Gulf oil countries work towards a single currency
Political and economic alliance, similar to Europe, requires big concessions related to national sovereignty
by Pinedale Online!
May 26, 2011
Gulf News.com, the online version of Gulf News, a daily newspaper printed in Dubai, United Arab Emirates, posted an interesting opinion piece about the Gulf Cooperation Council (GCC) and its efforts to work towards the creation of a single monetary system and currency between their countries, similar to what Europe has done with the euro. The article was posted on May 27, 2011. It is entitled "A case for a single currency," and was written by Mohammad Al Asoomi, as a Special to their Weekend Review. In it, the author says the countries of the Gulf Cooperation Council (GCC) are seeking to issue their single currency, following in the footsteps of the European Union, which had issued earlier its euro single currency.
According to Wikipedia: The euro is the official currency of the eurozone: 17 of the 27 member states of the European Union (EU). It is also the currency used by the EU institutions. The eurozone consists of Austria, Belgium, Cyprus, Estonia, Finland, France, Germany, Greece, Ireland, Italy, Luxembourg, Malta, the Netherlands, Portugal, Slovakia, Slovenia and Spain. The currency is also used in a further five European countries (Montenegro, Andorra, Monaco, San Marino and the Vatican) and the disputed territory of Kosovo. It is consequently used daily by some 327 million Europeann Additionally, over 175 million people worldwide use currencies which are pegged to the euro, including more than 150 million people in Africa.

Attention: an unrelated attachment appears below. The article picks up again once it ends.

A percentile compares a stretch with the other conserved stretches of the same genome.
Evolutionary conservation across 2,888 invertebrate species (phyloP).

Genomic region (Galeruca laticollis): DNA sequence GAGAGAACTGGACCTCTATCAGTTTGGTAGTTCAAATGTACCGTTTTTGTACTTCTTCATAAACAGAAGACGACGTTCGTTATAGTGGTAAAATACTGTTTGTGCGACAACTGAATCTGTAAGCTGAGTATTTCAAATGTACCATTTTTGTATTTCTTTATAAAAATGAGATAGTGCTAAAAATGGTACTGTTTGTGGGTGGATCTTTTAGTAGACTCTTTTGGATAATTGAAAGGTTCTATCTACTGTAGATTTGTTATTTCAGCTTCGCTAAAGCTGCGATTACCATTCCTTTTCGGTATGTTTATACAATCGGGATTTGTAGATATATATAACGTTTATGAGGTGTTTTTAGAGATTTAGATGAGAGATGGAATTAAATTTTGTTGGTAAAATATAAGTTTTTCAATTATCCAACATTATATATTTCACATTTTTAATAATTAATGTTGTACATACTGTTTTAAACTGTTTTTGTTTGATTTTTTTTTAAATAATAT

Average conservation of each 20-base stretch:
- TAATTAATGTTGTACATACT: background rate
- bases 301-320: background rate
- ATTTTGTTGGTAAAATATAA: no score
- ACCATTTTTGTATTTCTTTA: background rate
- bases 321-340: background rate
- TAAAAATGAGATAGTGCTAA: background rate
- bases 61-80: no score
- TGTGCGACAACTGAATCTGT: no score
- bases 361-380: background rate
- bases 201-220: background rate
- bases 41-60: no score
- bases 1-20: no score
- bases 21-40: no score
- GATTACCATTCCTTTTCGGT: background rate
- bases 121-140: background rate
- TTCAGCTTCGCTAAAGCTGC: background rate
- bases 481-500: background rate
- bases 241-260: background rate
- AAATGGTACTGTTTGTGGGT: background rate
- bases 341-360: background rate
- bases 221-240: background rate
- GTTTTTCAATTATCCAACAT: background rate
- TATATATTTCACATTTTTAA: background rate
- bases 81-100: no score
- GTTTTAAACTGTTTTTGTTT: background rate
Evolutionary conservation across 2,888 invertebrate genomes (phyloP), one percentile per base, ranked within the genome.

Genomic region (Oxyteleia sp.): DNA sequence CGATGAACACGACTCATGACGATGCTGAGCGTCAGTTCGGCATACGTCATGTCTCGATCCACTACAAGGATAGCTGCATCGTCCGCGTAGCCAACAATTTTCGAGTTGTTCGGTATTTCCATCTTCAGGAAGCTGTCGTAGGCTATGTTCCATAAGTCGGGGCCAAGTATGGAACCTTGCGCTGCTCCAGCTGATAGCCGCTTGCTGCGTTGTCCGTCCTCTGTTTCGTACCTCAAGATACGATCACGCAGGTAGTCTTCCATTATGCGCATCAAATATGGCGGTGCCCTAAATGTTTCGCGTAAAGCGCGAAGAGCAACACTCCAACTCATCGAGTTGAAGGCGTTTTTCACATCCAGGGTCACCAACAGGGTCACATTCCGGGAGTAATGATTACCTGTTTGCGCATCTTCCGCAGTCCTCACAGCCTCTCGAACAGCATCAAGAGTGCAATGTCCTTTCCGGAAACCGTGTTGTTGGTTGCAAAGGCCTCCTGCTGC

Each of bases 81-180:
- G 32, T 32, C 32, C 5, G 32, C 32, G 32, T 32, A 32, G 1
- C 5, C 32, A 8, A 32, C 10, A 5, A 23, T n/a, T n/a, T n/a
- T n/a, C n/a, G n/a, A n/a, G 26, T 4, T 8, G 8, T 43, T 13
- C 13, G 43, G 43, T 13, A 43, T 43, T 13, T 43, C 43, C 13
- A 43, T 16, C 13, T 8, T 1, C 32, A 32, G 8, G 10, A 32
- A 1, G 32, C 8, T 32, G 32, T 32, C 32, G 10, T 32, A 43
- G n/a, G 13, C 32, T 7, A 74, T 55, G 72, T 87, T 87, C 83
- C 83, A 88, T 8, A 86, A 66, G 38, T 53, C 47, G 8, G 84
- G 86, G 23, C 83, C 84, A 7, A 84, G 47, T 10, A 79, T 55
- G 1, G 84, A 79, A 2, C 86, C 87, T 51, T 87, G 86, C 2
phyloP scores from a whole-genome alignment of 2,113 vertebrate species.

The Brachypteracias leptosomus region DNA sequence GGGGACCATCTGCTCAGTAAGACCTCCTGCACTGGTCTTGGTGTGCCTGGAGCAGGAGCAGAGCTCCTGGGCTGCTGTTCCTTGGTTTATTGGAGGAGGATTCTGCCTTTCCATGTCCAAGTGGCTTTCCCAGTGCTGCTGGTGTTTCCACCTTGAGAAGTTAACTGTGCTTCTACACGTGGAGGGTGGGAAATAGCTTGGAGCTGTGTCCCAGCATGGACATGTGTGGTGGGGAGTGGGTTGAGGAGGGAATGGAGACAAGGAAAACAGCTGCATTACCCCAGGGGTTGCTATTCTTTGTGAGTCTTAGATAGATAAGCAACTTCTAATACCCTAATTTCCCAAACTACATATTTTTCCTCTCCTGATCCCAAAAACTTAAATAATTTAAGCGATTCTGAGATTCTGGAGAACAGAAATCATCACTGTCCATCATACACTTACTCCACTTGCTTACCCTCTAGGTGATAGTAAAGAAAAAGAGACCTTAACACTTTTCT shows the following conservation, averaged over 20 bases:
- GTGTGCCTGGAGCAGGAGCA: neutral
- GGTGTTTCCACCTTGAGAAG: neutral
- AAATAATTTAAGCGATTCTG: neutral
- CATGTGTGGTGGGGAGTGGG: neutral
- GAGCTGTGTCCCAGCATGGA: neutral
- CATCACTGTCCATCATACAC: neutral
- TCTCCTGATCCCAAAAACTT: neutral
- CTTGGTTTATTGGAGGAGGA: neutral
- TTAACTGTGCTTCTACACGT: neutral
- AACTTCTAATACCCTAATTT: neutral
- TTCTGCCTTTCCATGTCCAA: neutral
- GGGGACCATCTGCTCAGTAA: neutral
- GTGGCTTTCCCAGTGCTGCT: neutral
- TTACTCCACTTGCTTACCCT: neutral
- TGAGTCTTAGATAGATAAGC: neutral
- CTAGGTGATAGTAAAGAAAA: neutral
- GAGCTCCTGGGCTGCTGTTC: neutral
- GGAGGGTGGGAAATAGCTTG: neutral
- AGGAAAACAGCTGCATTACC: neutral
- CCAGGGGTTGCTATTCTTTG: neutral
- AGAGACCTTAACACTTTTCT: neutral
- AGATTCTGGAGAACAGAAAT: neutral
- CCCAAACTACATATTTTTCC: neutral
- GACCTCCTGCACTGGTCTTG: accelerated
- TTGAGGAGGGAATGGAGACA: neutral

The Gulf Cooperation Council, or the GCC, is a political and economic alliance made up of six Gulf states - Saudi Arabia, Kuwait, the United Arab Emirates, Oman, Qatar and Bahrain. It aims to boost economic cooperation between members and, through collective security, to guard against any threat. The GCC was formed in May 1981, says the article, against the backdrop of the Islamic revolution in Iran and the Iraq-Iran war. Its members share similar political systems and a common social and cultural outlook. Collectively, the GCC countries possess almost half the world's oil reserves.
The opinion piece says, "the requirements to set up a single currency are complicated and difficult to adhere to because they are bound to financial and monetary policies, general debt and annual budget deficits, exchange rates, inflation, labour, interest rates and the payment system, all of which are complicated issues that need a flexible econ-omic system and a complete adherence to the financial and monetary policies issued by single currency establishments."
The article says that one of the issues that needs to be worked out is the loss of national sovereignty for the participating nations, and yielding of national authority to a broader governing commission. "Willem H. Buiter, professor of European Political Economy at the London School of Economics, also pointed this out in the Currency Union and Exchange Rate Issues: Lessons for the Gulf States, which means that GCC countries have to make bigger concessions related to national sovereignty, such as finding a Gulf Commission — similar to the European Commission — with vast authorities."
Click on this link for the full article: A case for single currency Gulf News.com